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Posted 14 Sep 2007

Introduction to PDL

, 14 Sep 2007
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Portable Dynamic Loader

What is PDL?

PDL (Portable Dynamic Loader) is a light, simple and portable library designed especially for creating and using dynamically loaded class objects.

Why do we Need to Load Classes Dynamically?

The main purpose of dynamically loadable class technology is creating plug-ins, which extend the functionality of the main program. The main problem with dynamically loaded modules on many platforms is that they support procedure programming paradigm only. When you try to load classes, many problems appear. The PDL library solves most of these problems (but not all of them, sadly).

On Win32 platform, PDL is a very simple alternative to COM technology, without reference counting, global class registration and many other features. There are several similar libraries for Unix/Linux platforms, for example, C++ Dynamic Class Loader. The dynamic class loading support feature also presents in a large cross-platform library called WxWidgets.

The main goal of PDL development was to create a cross-platform library, which could support a single dynamic class loading mechanism for both Win32 and Unix/Linux platforms (unlike COM and C++ Dynamic Class Loader). This library should also be lightweight and independent (unlike the huge WxWidgets one).

Creating the Dynamically Loadable Class

Let's consider creation of the dynamically loadable class using the PDL library in detail. First of all, we need to declare an interface, which will be used to work with the instance of a loadable class instance.
An indispensable condition is that this interface must be inherited from PDL::DynamicClass. Let's look at the DynamicClass declaration:

class DynamicClass
     * @brief Get class name
     * return class name
    virtual const char * GetClassName() const throw() = 0;   

     * @brief Destroy class instance
    void Destroy() throw() { delete this; } 

     * @brief Destructor
    virtual ~DynamicClass() throw() { ;; }

The pure virtual method GetClassName() returns the name of the class. You don't have to worry about its definition, and later I'll explain why.

The non-virtual method Destroy() destroys the class instance. The class destructor is declared as protected, to prevent its direct call. I'll describe later, why we need such a trick.

We have to inherit our interface from PDL::DynamicClass and define protected virtual destructor (according to the PDL ideology).

We also need to insert the DECLARE_DYNAMIC_CLASS macro inside of a class declaration with the class name as a parameter. If we look at the definition of this macro, we'll see that it simply defines the virtual method GetClassName():

#define DECLARE_DYNAMIC_CLASS( className ) \
public: \ 
    virtual const char * GetClassName() const throw()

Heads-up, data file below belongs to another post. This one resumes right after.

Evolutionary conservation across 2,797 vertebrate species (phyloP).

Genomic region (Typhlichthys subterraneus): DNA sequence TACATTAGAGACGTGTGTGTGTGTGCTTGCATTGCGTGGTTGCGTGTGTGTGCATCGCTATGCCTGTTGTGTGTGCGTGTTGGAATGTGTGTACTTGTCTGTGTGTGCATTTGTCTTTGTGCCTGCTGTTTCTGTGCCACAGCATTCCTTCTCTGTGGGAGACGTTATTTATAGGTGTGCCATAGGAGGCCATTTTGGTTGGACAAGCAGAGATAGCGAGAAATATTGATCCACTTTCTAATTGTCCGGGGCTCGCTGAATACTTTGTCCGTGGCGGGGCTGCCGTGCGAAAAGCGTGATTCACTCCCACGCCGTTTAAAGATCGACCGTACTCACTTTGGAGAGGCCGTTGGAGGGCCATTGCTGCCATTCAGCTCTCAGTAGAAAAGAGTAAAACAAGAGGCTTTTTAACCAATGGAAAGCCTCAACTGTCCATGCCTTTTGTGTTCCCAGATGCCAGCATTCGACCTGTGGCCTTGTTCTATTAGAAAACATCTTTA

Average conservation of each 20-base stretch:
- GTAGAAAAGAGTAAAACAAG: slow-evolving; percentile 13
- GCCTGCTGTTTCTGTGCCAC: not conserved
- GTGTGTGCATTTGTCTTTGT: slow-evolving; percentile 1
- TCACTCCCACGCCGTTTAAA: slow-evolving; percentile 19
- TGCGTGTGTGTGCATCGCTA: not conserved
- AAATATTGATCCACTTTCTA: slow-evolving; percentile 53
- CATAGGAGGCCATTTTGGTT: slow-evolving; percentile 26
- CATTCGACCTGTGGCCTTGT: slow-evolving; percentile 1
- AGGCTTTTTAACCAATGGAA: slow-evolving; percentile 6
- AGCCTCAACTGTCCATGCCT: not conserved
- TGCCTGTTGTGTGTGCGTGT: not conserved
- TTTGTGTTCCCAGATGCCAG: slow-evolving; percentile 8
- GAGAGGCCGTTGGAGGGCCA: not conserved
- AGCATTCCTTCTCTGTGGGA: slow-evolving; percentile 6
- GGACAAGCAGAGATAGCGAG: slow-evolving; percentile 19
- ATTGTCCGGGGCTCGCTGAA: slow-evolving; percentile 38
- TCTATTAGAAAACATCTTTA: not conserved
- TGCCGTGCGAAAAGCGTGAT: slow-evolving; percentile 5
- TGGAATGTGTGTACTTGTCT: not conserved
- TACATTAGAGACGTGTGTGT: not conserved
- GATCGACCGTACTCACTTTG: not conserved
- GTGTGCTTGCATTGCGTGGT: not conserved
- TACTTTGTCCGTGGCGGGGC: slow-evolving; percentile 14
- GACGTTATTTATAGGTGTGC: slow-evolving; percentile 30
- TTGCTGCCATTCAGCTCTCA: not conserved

return #className; 

Finally, let's add to our interface pure virtual methods, which implement useful functionality of dynamically loadable class. Let it be DoSomething() method for example.

As a result, we have the following interface:

#include <span class="code-keyword"><DynamicClass.hpp></span>

class MyTestInterface : public PDL::DynamicClass
     * @brief Test method
    virtual void DoSomething() throw() = 0;

     * @brief Declare this class dynamically loadable
    DECLARE_DYNAMIC_CLASS( MyTestInterface )

We should put this declaration to a separate header file, in our case – MyTestInterface.hpp. For compatibility purposes, this file must be included both for building the dynamically loadable class and its direct usage.

Then, we should declare a class inherited from our abstract interface, MyTestInterface, and define methods, which implement its useful functionality. We also need to export this class using the EXPORT_DYNAMIC_CLASS macro. Please note that this macro should be placed outside of a class declaration:

#include <span class="code-keyword"><MyTestInterface.hpp></span>
#include <span class="code-keyword"><stdio.h></span>

class MyTestClass1 : public MyTestInterface
     * @brief Test method
    void DoSomething() throw()
        fprintf( stderr, "MyTestClass1::DoSomething()\n" );

Let's look at the definition of EXPORT_DYNAMIC_CLASS macro (DynamicClass.hpp file):

#define EXPORT_DYNAMIC_CLASS( className ) \
extern "C" PDL_DECL_EXPORT PDL::DynamicClass * Create##className() \
{ \
    try { return new className(); } \
    catch( ... ) { ;; } \
    return NULL; \

This macro defines and exports the function with name Create<class_name> (a builder function), which creates an instance of the class, given as a parameter. The extern "C" modifier is required to prevent function name mangling. The PDL_DECL_EXPORT macro declares this function as exportable. It's definition in platform.h is specific for different platforms.

There are several important issues. The builder function (Create<class_name>) catches all the exceptions, thrown by the class constructor, returning NULL in case of an exception. That solves all problems with handling of exceptions thrown by the plug-in in the main program. In case of instance creation, our builder function returns a pointer to PDL::DynamicClass, so, if you forgot to inherit your interface from this class, the compiler will remind you by producing a casting error.

Now we can build our plug-in. A single plug-in can contain several different classes, but their names should be unique at module level. Each class must be exported using a EXPORT_DYNAMIC_CLASS macro.

Using Dynamically Loadable Classes

At this moment, we have a plug-in which contains a dynamically loadable class. Let's try to use it.

First, we need to get an instance of dynamic class loader – PDL::DynamicLoader. This class is a singleton. To get a reference to the instance, we should use the static method DynamicLoader::Instance():